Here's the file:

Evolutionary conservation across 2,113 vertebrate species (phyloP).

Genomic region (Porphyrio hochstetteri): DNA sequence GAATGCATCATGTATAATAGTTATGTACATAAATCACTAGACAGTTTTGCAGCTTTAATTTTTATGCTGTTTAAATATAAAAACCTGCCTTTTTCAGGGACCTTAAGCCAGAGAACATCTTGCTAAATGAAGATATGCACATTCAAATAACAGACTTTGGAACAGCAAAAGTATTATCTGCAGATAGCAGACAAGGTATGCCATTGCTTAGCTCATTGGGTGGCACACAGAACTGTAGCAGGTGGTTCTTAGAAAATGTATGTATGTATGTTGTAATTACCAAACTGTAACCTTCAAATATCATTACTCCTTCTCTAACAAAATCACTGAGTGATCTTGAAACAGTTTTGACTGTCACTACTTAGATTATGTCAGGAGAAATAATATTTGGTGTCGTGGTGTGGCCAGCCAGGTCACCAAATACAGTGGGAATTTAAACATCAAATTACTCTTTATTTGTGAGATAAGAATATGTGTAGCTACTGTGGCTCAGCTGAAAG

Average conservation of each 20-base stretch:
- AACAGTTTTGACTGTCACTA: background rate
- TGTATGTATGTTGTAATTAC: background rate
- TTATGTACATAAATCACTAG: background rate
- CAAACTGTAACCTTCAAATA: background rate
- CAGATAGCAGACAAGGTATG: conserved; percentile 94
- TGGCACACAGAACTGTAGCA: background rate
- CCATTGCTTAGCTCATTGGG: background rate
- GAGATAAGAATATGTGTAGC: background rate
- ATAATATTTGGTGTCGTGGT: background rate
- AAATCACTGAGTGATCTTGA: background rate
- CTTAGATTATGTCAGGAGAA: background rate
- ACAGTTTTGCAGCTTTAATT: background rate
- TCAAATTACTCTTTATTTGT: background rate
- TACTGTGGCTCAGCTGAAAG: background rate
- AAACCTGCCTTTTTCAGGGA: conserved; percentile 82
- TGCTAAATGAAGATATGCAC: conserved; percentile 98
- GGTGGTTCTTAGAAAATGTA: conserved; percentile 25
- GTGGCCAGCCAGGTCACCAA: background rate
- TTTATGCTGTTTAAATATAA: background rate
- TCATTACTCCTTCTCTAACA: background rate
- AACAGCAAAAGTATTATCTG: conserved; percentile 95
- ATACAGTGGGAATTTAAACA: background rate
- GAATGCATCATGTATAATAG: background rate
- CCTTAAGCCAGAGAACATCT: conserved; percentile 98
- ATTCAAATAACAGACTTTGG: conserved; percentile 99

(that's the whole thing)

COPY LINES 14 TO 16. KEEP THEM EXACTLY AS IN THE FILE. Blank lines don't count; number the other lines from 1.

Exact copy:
- CTTAGATTATGTCAGGAGAA: background rate
- ACAGTTTTGCAGCTTTAATT: background rate
- TCAAATTACTCTTTATTTGT: background rate